Grain markets this week were fairly muted due to a shortened trading week at the Chicago Board of Trade.
While Americans were crushing turkey and NFL football, Chinese import data was published, showing that they bought over 480,000 tonnes of vegetable oils in October — that’s a 78% increase year-over-year. Palm oil prices popped as they continued to try and recover from the bearish news of India’s import tax on vegetable oils announced earlier this week. Canola, meanwhile, ended the week down 1.7%, as the Canadian Loonie appreciated 0.4% against the U.S. Dollar.
The Canadian oilseed was the worst performer, with soybean oil just behind at 1.05%. Soybeans squeaked out a 0.2% gain, while oats recovered 3.4% for the week. Wheat performed worse, as Chicago soft red winter wheat lost 2%; Kansas hard red winter wheat lost 1.7%; and Minneapolis hard red spring wheat was down 1.8%. Corn managed to gain 3.35%, but, that’s just a few cents per bushel as the market continues to move sideways.
JP Morgan is telling its institutional investors not to have a buy and hold strategy for commodities in 2018, but rather “take advantage of price swings.” They do note though that they are bullish on Kansas hard red winter wheat prices. They also believe corn prices could improve as crop production prospects heading into 2018 are a bit smaller.
Rabobank also thinks corn prices could head higher. In fact, the Dutch bank stated that Chicago corn prices in the 2018/19 marketing year are “likely to spend considerably more time above $4.00 USD / bushel” than the last couple of years. However, at least one grain trader says that right now, the “corn market is as close to death as I’ve seen a market since 1985.”
Can it push lower? Even a bearish November WASDE report couldn’t do i,t so it seems like the logical direction to go is higher.
Considering the short position that managed money is holding in both corn and wheat, we might see a short-covering rally before the end of the year. We’ve seen grain prices on the futures board traded practically sideways for the past few months. Perhaps its time for those bears in the short positions to take their wins (or losses) and cover their positions before Christmas (must pay for presents under the tree somehow).
Then again, my grandfather, a lifelong farmer, used to say, “always expected the expected.” There is still some possibility that the market will go lower, but there are more indicators that prices will improve.
Like corn, soybeans continue to remain rangebound with the front-month contracts testing $10 USD / bushel on the Chicago Board of Trade. Traders are taking profits and running (like you see when store doors open for a Black Friday sale). If soybean prices can push outside their range, then it’s likely corn prices will go with them.
Through mid-November, American corn exports are down about 44% from a year ago, tracking near 2015 pace. U.S. soybean exports to date are at 19.2 million tonnes. That’s 12.5% below what had been shipped out by this time a year ago. However, U.S. port soybean prices are cheaper than Brazilian ports right now, which is keeping buyers fairly interested in “buying American.”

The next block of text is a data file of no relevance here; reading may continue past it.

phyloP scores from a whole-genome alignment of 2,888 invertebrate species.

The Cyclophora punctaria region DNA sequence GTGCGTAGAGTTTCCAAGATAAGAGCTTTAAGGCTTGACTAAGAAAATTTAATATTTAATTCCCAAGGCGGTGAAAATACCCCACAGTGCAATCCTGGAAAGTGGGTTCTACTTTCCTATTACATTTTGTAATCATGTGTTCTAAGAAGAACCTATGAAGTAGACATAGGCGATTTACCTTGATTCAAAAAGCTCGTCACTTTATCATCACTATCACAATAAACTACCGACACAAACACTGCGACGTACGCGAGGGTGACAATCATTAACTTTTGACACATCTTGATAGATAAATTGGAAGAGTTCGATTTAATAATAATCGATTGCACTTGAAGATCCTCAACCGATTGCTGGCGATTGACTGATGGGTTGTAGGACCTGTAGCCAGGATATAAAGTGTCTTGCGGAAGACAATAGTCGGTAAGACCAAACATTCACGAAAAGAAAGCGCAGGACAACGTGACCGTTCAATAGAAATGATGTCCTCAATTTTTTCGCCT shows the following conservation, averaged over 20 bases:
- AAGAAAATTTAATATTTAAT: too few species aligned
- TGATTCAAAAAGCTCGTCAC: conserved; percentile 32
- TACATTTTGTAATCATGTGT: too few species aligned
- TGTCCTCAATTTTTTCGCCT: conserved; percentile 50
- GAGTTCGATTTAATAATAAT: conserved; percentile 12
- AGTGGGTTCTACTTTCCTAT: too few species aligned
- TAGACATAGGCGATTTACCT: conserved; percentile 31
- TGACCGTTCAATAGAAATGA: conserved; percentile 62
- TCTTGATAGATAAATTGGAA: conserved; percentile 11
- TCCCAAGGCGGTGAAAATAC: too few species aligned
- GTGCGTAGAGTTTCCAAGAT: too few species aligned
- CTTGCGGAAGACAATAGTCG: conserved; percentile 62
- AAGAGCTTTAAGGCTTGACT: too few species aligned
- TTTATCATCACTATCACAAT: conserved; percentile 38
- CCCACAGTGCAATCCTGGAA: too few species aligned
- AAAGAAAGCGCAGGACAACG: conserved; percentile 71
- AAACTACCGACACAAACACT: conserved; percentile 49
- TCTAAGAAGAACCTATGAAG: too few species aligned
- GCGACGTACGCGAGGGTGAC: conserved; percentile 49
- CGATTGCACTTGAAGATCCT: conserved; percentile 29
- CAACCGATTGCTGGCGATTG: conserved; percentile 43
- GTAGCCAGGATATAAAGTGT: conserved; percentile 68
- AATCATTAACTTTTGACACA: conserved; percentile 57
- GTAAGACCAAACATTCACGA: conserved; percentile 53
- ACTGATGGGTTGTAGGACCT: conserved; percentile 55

Soybean Freight on Board (FOB) prices out of Brazilian southern ports Paranagua and Santos are sitting at $10.50 and $10.60 USD per bushel, respectively. Comparably, soybean prices out of U.S. ports in the Pacific Northwest and the Gulf of Mexico are at $9.25 and $10.40 USD per bushel, respectively. Last week the U.S. shipped out 2.11 million tonnes of soybeans compared to Brazil’s 450,000. However, this is high-season for American exports, where there’s only 10 weeks left in Brazil’s crop marketing year.
To date, a record 65.4 million tonnes of soybeans have been shipped out of Brazil. That’s up 28% year-over-year. The USDA’s full-year target is 65.64 million tonnes.
In Canada, wheat trade is tracking a bit better than last year. In Canada, total wheat exports (including durum) are sitting at 6.78 million tonnes. That’s technically up only 2.5% year-over-year. However, if you just look at wheat exports not including durum, the 5.7 million tonnes shipped out thus far are tracking about 9% above last year. Digging deeper, only 1.08 million tonnes of durum wheat have left Canada this year. That’s down 21% year-over-year.
Comparably, thus far this marketing year, the U.S. has shipped out almost 12 million tonnes of wheat. That’s tracking about 7% below last year’s pace. Comparing things even further, Russia has exported 14.8 million tonnes of wheat so far. That’s 28% higher than last year’s pace.
Let’s consider where port prices are at:
- Canada (W. Coast) for 12% protein: $6.65 CAD or $5.25 USD per bushel
- USA (Gulf of Mexico) for 12% protein: $6.05 CAD or $4.78 USD per bushel
- Russia (Black Sea) for 12.5% protein: $6.60 CAD or $5.20 USD per bushel
- Argentina (Rosario) for 12% protein: $6.05 CAD or $4.78 USD per bushel
- France (Rouen) for 11.5% protein: $6.65 CAD or $5.25 USD per bushel
- Australia (W. Coast) for 10.5% protein: $7.80 CAD or $6.10 USD per bushel
- Canada (W. Coast) for 13.5% protein: $9.95 CAD or $7.85 USD per bushel
- USA (W. Coast) for 14% protein: $9.55 CAD or $7.50 USD per bushel
As you can tell, other than Argentina, Canada is competitively priced today. So why isn’t more wheat being exported?
These are FOB prices, meaning they don’t account for freight. For Russia, the Middle Eastern and North African markets are next door. As such, wheat exports are booming.